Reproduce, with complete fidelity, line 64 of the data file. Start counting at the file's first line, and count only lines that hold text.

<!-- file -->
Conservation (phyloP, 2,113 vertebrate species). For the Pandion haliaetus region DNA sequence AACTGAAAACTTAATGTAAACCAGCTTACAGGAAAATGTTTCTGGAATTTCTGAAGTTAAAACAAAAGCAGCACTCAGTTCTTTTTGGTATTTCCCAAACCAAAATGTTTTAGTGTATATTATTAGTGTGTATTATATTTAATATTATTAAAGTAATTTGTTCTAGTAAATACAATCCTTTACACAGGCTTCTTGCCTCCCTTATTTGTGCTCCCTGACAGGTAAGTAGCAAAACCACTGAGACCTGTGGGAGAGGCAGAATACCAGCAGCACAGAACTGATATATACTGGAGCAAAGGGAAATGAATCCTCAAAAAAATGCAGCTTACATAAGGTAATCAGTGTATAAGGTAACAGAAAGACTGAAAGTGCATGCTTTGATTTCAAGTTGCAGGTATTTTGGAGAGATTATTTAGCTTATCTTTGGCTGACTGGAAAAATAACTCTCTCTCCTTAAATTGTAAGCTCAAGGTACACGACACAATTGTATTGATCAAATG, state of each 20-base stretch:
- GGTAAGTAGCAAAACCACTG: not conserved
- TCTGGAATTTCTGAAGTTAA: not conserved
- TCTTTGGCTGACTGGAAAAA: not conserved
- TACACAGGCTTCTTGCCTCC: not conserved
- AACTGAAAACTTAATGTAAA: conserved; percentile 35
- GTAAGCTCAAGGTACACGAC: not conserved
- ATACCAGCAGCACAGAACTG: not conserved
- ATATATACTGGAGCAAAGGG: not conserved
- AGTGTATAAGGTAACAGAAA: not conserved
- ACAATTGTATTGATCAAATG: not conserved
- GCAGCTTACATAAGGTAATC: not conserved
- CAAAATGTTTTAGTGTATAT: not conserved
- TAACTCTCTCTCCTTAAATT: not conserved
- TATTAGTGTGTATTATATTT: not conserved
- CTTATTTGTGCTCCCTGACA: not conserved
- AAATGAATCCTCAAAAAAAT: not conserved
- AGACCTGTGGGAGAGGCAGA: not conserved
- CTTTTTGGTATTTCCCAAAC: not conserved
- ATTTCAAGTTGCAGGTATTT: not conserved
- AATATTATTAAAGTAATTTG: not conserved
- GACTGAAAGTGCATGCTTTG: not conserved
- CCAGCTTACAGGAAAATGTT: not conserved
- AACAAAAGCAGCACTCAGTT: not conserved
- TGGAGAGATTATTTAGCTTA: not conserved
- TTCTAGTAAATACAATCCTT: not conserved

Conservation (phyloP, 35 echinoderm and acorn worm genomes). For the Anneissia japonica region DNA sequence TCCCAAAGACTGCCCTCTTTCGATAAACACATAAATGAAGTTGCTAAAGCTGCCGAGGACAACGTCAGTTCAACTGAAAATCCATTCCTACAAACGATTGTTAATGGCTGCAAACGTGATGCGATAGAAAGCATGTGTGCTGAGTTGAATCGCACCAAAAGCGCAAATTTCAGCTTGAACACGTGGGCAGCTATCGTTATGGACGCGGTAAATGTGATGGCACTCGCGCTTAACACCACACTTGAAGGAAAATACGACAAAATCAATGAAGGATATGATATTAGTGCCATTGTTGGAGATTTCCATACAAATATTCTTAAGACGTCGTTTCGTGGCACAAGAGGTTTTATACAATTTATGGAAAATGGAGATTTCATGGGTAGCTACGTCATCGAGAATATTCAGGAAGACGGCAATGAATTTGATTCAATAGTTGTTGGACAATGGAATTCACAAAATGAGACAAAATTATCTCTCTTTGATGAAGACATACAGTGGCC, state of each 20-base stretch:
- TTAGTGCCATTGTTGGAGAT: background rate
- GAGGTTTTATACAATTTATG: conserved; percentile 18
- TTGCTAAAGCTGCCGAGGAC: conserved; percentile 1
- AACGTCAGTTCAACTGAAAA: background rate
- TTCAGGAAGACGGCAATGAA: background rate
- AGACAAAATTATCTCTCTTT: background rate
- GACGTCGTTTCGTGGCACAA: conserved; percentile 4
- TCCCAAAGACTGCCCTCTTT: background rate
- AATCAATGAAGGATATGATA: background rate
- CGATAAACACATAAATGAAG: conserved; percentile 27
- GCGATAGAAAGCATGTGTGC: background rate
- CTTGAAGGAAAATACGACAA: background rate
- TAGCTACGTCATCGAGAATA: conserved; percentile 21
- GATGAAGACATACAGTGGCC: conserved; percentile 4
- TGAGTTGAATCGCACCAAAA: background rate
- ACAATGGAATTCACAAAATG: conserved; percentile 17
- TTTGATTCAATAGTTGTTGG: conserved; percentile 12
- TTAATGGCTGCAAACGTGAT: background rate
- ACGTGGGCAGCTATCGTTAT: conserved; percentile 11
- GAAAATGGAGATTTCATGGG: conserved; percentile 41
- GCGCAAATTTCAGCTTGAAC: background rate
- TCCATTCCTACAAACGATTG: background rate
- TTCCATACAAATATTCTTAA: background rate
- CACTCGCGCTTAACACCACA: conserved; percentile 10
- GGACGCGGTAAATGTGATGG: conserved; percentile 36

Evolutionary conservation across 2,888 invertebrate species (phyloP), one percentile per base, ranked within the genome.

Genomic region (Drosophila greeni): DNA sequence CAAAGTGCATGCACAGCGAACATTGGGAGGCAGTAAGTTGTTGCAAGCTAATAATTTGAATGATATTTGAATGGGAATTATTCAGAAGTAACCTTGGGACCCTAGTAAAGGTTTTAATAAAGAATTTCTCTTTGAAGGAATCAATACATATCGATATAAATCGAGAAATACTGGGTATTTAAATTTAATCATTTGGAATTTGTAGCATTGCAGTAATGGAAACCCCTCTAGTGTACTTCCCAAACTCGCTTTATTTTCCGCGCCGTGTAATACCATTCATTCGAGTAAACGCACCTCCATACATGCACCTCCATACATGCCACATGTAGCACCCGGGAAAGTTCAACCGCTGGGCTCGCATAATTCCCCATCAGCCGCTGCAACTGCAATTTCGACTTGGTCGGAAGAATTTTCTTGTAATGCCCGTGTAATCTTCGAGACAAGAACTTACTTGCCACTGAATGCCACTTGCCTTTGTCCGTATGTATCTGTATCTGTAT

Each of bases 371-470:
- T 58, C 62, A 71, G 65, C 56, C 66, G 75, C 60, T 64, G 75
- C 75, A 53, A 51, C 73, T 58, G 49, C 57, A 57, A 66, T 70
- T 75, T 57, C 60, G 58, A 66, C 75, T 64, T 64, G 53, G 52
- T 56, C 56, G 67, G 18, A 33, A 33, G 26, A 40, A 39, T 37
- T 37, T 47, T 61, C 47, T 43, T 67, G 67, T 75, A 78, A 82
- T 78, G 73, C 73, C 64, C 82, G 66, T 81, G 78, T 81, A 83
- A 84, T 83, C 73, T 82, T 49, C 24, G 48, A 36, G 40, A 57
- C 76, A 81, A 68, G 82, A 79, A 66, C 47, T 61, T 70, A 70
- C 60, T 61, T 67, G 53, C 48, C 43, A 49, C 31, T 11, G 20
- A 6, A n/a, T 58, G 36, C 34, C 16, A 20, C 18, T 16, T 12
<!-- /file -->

- C 60, T 61, T 67, G 53, C 48, C 43, A 49, C 31, T 11, G 20